Phase III - Pre-testing
To ensure content validity and the appropriateness of the items for the target population the preliminary item list was pre-tested in an international sample of cancer patients. Inclusion criteria were a cancer diagnosis, age ≥18 years, sufficient command of respective national language, no overt cognitive impairments, and informed consent. Translations were done according to published guidelines by the Translation Office of the EORTC Quality of Life Department . Based on patient feedback, the content and wording of the item list was refined and a preliminary item list to be used in field testing was created.
Phase IV - Field testing and calibration of the item bank
Sample and procedure
The preliminary item list was field-tested in an international sample of cancer patients. Inclusion criteria were the same as in phase III. We aimed at a heterogeneous sample of at least 1,000 patients, which is sufficiently large for the purposes of item calibration [18, 19]. Patients were approached in different oncology treatment settings (e.g., in-patient and outpatient; curative and palliative treatment) in order to cover a broad range of socio-demographic and clinical characteristics as well as different levels of RF impairment. In addition to the preliminary item list, patients completed the QLQ-C30 and answered questions on item relevance, clarity, and appropriateness, which were also presented paper-pencil based.
Evaluation of dimensionality and local dependence
The items were evaluated to determine if they met the requirements of unidimensionality and local independence using exploratory and confirmatory factor analyses. We were also interested in the potential overlap between the constructs RF and physical functioning (PF). As all patients had completed the QLQ-C30 in phase IV data collection we were able to investigate the factor structure of the new RF items and the physical functioning (PF) items of the QLQ-C30.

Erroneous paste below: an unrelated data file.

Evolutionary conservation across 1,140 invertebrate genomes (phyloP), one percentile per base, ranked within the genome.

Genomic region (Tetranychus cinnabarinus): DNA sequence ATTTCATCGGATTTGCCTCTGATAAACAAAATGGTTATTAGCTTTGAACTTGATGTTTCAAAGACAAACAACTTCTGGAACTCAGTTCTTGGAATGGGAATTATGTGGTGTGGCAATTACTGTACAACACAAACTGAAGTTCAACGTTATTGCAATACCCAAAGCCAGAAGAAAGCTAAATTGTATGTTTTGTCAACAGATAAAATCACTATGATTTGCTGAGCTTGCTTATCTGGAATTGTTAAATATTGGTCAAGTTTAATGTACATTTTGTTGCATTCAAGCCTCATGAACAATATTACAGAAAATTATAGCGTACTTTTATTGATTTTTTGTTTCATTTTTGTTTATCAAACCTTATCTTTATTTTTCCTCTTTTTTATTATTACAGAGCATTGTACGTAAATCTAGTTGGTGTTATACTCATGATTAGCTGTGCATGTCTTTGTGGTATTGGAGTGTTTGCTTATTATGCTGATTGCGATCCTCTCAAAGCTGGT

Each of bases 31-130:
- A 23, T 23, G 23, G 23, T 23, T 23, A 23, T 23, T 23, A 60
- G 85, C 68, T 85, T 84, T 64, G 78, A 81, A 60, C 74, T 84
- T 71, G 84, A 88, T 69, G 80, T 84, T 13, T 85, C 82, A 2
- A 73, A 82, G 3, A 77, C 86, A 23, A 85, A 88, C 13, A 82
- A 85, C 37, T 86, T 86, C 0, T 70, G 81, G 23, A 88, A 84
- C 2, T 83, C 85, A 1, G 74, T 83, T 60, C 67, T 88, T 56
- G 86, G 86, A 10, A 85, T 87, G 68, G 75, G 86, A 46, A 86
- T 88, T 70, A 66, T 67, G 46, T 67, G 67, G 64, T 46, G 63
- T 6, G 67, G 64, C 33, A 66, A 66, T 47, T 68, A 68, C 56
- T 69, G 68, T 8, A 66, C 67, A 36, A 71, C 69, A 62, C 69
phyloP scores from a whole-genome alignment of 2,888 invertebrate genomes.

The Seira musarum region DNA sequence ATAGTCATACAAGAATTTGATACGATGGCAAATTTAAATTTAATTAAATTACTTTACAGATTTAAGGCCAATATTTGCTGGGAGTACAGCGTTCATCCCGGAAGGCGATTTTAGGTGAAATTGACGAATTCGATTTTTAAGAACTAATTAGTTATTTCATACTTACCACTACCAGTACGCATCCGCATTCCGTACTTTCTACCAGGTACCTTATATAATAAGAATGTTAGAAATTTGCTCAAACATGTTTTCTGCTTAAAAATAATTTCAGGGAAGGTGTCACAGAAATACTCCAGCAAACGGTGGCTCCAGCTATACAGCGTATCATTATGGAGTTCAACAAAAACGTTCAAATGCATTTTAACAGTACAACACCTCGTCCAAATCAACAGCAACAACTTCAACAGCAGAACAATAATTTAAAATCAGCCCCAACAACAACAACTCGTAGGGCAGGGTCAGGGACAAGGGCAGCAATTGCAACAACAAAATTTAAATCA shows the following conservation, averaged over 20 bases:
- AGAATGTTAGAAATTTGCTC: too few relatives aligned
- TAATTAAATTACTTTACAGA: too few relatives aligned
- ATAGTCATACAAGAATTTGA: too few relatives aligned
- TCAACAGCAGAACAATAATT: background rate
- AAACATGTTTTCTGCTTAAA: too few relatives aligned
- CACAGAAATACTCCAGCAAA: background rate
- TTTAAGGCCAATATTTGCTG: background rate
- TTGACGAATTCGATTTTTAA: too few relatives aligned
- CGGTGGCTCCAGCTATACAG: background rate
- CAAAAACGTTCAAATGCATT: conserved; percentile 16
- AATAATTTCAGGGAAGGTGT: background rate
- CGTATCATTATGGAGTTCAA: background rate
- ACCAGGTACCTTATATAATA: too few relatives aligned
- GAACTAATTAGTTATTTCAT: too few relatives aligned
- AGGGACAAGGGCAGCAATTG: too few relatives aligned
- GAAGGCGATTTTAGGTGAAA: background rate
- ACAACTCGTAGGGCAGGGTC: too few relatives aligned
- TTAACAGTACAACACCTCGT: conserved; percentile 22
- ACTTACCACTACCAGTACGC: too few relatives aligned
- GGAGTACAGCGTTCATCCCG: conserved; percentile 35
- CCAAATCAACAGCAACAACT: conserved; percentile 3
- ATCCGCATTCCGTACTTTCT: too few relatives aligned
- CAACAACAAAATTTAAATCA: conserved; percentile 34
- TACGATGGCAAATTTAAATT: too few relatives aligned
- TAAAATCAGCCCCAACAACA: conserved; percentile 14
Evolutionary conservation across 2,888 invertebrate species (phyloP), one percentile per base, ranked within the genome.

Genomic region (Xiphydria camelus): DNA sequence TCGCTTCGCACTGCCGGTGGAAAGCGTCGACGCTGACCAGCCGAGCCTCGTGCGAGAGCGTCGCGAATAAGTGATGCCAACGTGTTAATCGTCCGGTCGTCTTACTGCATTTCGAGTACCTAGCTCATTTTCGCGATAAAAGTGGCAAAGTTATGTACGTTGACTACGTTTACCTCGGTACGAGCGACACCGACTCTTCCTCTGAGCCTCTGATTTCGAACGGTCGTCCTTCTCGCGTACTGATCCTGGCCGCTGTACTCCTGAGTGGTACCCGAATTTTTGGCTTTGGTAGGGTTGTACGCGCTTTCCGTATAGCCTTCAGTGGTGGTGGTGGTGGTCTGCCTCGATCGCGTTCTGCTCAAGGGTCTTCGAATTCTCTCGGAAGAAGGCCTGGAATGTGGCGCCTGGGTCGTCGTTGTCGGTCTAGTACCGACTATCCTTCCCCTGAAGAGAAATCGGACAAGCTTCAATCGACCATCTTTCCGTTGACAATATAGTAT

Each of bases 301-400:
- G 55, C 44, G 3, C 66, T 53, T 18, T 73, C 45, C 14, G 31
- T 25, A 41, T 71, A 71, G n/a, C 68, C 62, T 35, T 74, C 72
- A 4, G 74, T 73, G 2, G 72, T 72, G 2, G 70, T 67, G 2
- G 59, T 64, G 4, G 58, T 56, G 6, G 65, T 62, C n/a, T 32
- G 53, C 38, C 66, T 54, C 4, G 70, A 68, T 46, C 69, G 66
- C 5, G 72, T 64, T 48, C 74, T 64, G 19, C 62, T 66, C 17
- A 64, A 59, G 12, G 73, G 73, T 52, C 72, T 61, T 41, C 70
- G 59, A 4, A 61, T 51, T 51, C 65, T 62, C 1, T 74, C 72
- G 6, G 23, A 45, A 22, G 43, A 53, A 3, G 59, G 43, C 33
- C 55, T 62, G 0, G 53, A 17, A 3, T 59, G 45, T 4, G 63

Eigenvalues, root mean square error of approximation (RMSEA) <0.10, the Tucker-Lewis Index (TLI) >0.90 and the Comparative Fit Index (CFI) >0.90 were used as criteria in the evaluation of factor structure and model fit [20, 21]. Residual correlations >0.20 served as indicators of local dependence (LD) .
Item bank calibration and evaluation of item fit
Items were checked for monotonicity, i.e. whether the cumulative probability of choosing a given response category or a higher category is non-decreasing with increasing IRT scores, i.e. the better RF, the more likely a response reflecting higher RF should be given. This was done by comparing the average item scores with the sum of the rest scores. Then items were calibrated to a generalized partial credit model (GPCM) , a model which allows estimating a discrimination (slope) parameter for each item (i.e. the item’s ability to discriminate between people) and a set of threshold parameters (i.e. the locations on the continuum where the item’s response options are most likely to be endorsed). To assess item fit, S-Χ2 fit statistics [24, 25], the difference between expected and observed responses (bias) and infit and outfit mean-squares (MnSq) were used . Bias is indicated by a root mean square error (RMSE) of ≥1, which would correspond to a difference of one response category. Concerning MnSq-values, primarily large infit and outfit, i.e. >1.3, were regarded as problematic as they indicate poor agreement between observed and expected responses . In addition, to make infit and outfit values less dependent on sample size and variation of responses they can be t-transformed to approximately standard normal distribution. Values outside ±2 (1.96) may be regarded as possibly problematic (95 % CI), and e.g. outside ±2.6 (99 %) as problematic, and outside 3.3 (99.9 % CI) as clearly problematic.